A music concert in the desert aims to help raise funds for children with special needs.
Desert music concert will help special-needs children
DUBAI // A music concert in the desert will help raise funds for children with special needs, an organiser has said.
Saathi, or Society for Advocacy and Awareness Towards Holistic Inclusion, said this week the proceeds of the “Rhythm in the Dunes” concert will be channelled towards projects that will provide support to parents of children with mental or physical challenges. The money will pay for early intervention and training projects.
“The funds generated will go toward getting specialists from India, the US and UK to speak to parents here about taking care of children with special needs,” said K Kumar, the vice president of Saathi.
“Speaking to specialists and experts will help parents identify behavioural issues, learn about treatments and tests that can help.”
The group was launched last year to bring together special-needs institutions, support groups and caregivers. Details about the fund raiser, which is scheduled for Thursday evening, are on the community website, www.saathidubai.org.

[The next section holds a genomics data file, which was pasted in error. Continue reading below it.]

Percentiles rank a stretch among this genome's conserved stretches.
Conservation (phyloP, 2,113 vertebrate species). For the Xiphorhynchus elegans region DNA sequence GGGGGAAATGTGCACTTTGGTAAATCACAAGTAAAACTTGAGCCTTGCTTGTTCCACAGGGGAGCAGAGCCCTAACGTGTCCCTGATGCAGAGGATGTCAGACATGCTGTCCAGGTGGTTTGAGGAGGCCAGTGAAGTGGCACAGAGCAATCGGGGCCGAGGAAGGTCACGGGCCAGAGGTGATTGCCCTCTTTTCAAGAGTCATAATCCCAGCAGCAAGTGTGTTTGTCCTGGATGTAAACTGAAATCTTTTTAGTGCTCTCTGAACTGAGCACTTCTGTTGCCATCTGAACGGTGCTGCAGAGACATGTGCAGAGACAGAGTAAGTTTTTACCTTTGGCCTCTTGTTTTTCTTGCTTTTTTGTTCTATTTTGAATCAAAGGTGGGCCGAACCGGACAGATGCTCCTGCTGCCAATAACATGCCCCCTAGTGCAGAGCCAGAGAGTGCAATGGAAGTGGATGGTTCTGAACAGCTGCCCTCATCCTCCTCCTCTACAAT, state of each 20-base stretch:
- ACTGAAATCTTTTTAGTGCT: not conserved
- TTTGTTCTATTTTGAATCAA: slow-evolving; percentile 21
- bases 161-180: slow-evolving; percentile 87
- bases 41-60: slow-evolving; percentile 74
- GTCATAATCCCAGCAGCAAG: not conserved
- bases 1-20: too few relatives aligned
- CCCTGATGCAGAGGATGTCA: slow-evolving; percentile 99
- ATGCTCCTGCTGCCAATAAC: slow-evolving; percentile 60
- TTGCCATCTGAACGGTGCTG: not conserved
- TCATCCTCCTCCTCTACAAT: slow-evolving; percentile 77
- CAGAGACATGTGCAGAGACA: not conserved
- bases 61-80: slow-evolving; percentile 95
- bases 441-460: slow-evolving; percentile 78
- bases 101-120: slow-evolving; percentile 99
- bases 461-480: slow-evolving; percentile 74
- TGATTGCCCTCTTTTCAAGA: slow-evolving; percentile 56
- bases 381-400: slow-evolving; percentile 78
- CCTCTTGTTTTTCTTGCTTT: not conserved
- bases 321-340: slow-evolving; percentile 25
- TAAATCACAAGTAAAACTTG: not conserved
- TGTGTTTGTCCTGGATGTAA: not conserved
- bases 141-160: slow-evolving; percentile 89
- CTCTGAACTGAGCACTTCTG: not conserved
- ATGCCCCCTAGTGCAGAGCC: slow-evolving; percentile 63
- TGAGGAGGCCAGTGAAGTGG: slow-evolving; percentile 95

The organisation also aims to increase awareness in the general public and in schools.
“We want to start initiatives that will bring these children into the mainstream,” Mr Kumar said. “Through talks and programmes, we hope to raise awareness so that they are not treated as different.”
The music programme and the group’s future initiatives are open to all, regardless of nationality, he said.
Thursday’s show will open with songs by Karthik Kumar, a 14-year-old Indian student from the Al Noor Training Centre for Children with Special Needs. The teenager, who is not related to K Kumar, was diagnosed with Autism Spectrum Disorder at the age of three.
Early detection would have helped those around him better understand Karthik, who never responded to his name or made eye contact as a young child, said his mother, Rajeswari Krishnamurthy.
“Most parents don’t have resources for early intervention,” she said. “Saathi can be a big help to parents if they can approach specialists and seek their help. It will allow parents to understand children who may have behavioural issues. Their lives will become so much better. The programme can help so many lives.”
She stumbled on to her son’s talent for music when he began singing songs he heard on the radio. Karthik now frequently performs on the radio or at school functions.
“He started singing even before he could talk,” Mrs Krishnamurthy said. “Later, he learnt to play the guitar. Once we taught him to use computers, he has learnt to download songs.”
The “Rhythm in the Dunes” concert will take place at 7pm on Thursday at Lama Tours Camp in Al Margham.